Monday, February 8, 2010

Snow in Midwest in February. Oh My!

I’m not sure what to think of the possible 10 inches of snow that could start falling on the Chicago area some time later Monday.

Is it some sort of cosmic justice for those of us who snickered at the District of Columbia area residents who had such a bad time of things last week coping with a severe snowstorm? Or is this “the almighty’s” way of letting us know he’s bored with the story of Scott Lee Cohen (seriously, we’re now eagerly taking the word of an alleged prostitute as to who is qualified to be a public official?) and wants us to move on to something else?

WHATEVER THE SITUATION is, there’s a chance that we’re going to get the heaviest snowfall (thus far) of the 2009-10 winter season in Chicago. The couple of times it has snowed to date, the amounts weren’t all that bad and it was more the drop in temperatures that caused problems for many people.

Now, we have the potential for problems with people who just can’t get a grasp on the concept of slowing down their driving below the posted speed limit so that their cars don’t go spiraling out of control and crashing into something (or someone) else.

Of course, these kind of people will think it is someone else’s fault for being in the way of their car that was spiraling out of control.

My serious point is that the next couple of days will be interesting. They will be challenging. But they also are something that should fully be expected by those of us born and raised in the Midwestern United States.

IT’S WINTER. IT snows here. It gets cold. This is the real world, not that wimpy weather you left behind in Arizona or Georgia (although watching The Weather Channel on television in recent weeks, I have been surprised by the amount of snow that has fallen in parts of Dixie – not exactly what is expected). In fact, the one group of locals I will sympathize with are those who rely on public transportation and are trying to learn new routes to get to places, because the Chicago Transit Authority budget cuts imposed Sunday caused their old routes to be slashed.

As much as I don’t care for the slop caused by winter snowfall (the cold I can cope with, you just put on another layer of clothing), what really is going to tick me off is going to be the shock and awe expressed on various news reports from people who are going to want to react as though the fact that we get a few inches of accumulated snowfall in a few hours timespan is somehow historic in nature.

It happens every year.

We expect it. It is the reason why we look down on other parts of the country that let snowfall throw them so far out of whack.

SERIOUSLY, WATCHING THAT Weather Channel video of car after car after car sliding on the ice and careening into each other while the anchors/meteorologists act amazed is laughable. Hearing that government officials in other cities behave in ways that make you think a natural disaster has struck them makes me respect our borderline corrupt political people all the more.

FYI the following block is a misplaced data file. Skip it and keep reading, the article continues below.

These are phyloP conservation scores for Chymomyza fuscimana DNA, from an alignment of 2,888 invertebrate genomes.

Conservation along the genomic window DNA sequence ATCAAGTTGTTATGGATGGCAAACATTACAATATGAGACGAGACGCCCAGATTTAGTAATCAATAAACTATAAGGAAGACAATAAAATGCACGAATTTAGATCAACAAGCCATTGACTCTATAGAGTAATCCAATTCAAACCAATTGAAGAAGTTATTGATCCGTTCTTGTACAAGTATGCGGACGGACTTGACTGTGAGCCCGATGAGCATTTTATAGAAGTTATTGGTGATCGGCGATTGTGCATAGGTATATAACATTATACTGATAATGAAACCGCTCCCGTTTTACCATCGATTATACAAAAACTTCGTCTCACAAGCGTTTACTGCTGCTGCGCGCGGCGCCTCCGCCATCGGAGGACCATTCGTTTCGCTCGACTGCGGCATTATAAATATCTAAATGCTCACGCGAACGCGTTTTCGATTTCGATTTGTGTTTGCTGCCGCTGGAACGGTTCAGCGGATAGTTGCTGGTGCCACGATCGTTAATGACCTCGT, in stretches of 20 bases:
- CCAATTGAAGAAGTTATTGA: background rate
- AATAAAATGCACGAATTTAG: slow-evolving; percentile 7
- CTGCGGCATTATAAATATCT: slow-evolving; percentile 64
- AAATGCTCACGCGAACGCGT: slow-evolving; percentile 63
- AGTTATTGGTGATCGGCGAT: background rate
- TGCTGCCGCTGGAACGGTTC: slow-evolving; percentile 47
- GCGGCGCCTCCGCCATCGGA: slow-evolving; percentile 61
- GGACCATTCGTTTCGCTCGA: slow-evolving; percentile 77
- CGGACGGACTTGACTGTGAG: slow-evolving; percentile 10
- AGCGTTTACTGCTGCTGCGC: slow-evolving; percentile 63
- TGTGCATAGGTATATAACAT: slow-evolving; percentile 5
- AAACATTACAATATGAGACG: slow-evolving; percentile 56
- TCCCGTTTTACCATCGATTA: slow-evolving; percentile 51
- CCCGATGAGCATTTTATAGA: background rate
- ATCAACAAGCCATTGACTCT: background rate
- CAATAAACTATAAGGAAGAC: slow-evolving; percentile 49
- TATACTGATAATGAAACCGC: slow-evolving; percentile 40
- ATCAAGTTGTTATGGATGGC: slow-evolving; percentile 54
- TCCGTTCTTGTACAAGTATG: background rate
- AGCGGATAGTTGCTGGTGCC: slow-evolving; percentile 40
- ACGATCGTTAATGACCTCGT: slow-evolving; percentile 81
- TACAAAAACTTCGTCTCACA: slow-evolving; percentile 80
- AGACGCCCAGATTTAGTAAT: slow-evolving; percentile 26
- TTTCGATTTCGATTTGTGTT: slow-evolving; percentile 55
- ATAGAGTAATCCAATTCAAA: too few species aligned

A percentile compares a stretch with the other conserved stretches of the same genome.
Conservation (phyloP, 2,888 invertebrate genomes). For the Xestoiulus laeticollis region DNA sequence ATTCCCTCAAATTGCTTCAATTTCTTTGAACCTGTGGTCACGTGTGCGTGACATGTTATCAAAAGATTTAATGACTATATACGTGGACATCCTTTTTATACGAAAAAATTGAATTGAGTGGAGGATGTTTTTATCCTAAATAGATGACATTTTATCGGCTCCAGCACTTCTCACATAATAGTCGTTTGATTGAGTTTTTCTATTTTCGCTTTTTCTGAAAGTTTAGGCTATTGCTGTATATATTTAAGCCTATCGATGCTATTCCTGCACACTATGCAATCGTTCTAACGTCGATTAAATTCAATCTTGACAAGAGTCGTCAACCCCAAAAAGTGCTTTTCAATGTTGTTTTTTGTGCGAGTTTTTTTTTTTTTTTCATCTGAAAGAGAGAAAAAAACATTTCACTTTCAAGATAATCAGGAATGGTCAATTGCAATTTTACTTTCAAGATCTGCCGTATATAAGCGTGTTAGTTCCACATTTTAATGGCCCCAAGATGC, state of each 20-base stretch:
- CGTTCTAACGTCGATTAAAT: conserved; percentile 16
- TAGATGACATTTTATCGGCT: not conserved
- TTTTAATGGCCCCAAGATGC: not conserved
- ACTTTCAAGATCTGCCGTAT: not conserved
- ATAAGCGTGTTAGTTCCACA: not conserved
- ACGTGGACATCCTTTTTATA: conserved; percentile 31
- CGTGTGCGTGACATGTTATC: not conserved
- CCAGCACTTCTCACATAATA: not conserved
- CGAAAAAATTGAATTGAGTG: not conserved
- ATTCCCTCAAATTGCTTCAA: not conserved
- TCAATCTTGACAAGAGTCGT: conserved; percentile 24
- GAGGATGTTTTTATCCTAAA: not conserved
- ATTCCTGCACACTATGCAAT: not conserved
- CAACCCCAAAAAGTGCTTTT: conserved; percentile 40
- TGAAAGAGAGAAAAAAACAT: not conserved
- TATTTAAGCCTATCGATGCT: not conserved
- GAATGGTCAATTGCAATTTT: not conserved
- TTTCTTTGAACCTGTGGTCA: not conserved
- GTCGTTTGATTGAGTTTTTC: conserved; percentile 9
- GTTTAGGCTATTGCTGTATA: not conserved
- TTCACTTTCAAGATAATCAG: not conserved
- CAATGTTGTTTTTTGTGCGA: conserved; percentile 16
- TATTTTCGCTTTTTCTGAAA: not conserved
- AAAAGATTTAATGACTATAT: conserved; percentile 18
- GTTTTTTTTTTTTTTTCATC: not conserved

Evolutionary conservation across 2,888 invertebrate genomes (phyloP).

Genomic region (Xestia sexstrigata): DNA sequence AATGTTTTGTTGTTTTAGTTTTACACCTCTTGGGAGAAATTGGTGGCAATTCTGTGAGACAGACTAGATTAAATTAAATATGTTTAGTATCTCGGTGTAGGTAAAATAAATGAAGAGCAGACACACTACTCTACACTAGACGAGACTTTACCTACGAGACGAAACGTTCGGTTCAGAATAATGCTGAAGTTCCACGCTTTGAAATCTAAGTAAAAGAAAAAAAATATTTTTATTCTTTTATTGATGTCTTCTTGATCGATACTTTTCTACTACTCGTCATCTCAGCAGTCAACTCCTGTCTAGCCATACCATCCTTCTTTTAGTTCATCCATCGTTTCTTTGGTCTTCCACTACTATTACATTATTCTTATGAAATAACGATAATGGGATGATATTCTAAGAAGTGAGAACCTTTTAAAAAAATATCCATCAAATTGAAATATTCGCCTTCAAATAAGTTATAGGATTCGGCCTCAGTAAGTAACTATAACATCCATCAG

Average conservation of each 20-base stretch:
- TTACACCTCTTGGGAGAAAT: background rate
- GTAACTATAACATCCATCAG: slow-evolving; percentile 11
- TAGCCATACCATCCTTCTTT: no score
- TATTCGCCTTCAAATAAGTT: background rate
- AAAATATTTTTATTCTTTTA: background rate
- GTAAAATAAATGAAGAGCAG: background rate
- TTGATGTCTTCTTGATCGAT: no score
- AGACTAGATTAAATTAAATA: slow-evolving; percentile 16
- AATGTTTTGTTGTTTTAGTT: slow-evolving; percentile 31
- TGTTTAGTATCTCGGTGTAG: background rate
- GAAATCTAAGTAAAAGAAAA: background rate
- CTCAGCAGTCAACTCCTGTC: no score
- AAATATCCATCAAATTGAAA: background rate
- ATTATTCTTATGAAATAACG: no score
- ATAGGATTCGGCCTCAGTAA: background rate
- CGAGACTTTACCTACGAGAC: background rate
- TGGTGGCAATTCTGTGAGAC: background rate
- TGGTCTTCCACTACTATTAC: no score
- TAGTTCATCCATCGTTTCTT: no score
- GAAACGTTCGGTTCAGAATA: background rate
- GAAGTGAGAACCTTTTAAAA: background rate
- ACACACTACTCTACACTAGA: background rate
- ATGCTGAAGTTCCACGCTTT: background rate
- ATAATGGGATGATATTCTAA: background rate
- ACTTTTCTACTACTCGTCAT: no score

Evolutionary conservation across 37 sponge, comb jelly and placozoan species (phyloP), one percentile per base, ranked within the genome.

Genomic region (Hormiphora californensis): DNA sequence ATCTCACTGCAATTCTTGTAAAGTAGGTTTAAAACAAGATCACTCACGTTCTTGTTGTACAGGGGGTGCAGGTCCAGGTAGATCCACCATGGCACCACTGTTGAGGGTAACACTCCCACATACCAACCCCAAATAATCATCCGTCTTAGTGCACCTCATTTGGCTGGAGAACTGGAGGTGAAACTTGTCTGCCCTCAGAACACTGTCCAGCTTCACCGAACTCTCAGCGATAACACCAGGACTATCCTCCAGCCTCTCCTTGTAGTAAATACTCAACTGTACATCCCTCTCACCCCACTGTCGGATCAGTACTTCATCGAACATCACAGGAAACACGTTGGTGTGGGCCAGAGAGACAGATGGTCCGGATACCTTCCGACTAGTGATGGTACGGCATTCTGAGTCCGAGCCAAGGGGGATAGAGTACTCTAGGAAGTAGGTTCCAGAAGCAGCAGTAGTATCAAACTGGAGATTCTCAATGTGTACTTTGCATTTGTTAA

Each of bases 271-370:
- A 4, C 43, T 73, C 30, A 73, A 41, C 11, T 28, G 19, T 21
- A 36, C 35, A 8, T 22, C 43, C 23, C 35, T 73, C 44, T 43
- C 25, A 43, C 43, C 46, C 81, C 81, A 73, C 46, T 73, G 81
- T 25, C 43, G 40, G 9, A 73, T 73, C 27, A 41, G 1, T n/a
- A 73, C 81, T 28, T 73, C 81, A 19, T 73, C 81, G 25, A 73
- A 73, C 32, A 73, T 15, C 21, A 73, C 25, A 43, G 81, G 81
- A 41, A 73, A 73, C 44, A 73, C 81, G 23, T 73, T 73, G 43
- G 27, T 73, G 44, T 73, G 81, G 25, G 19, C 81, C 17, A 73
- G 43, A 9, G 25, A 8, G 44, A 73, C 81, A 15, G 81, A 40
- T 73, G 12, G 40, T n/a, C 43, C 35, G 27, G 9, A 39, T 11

At least they can cope with snow.

In fact, about the most sensible thing I heard out of the snowfall that hit Washington, D.C. last week was the reaction coming from the White House and adopted-Chicagoan Barack Obama. Two feet of snow accumulated in the nation’s capital, which caused first daughters Sasha and Malia to consider pulling out the sleds so they could go riding around the White House grounds.

Perhaps the reality of our situation is that we need some snowfall right about now. Too many of us, including probably many people who didn’t even bother to vote in last week’s primary elections, are now getting all bent out of shape.

THE AFOREMENTIONED COHEN (who was the Democratic Party’s nominee for lieutenant governor until he said Sunday he would give it up) is getting most of the attention, but many of the races ended up with absolutely nonsensical results. Illlinois has become a place where someone who can get roughly one out of five votes can actually win an election, because there were so many candidates seeking office and the reality is that NO ONE truly captured the public spirit.

Maybe we need a snowfall heavy enough that there is a school day, or perhaps someone has to take a day off of work because making the daily commute on Tuesday or Wednesday will be next to impossible.

In short, this snowfall could literally turn out to be what gives us all a breath of fresh air – along with slushy snowfall.

If some people take great joy in the concept of a “White Christmas,” perhaps what we need these days is a white Valentine’s Day (it’s Sunday) to help us relax. Clear our heads by shoveling our own sidewalks. Then perhaps we can stop reacting in such irrational ways.


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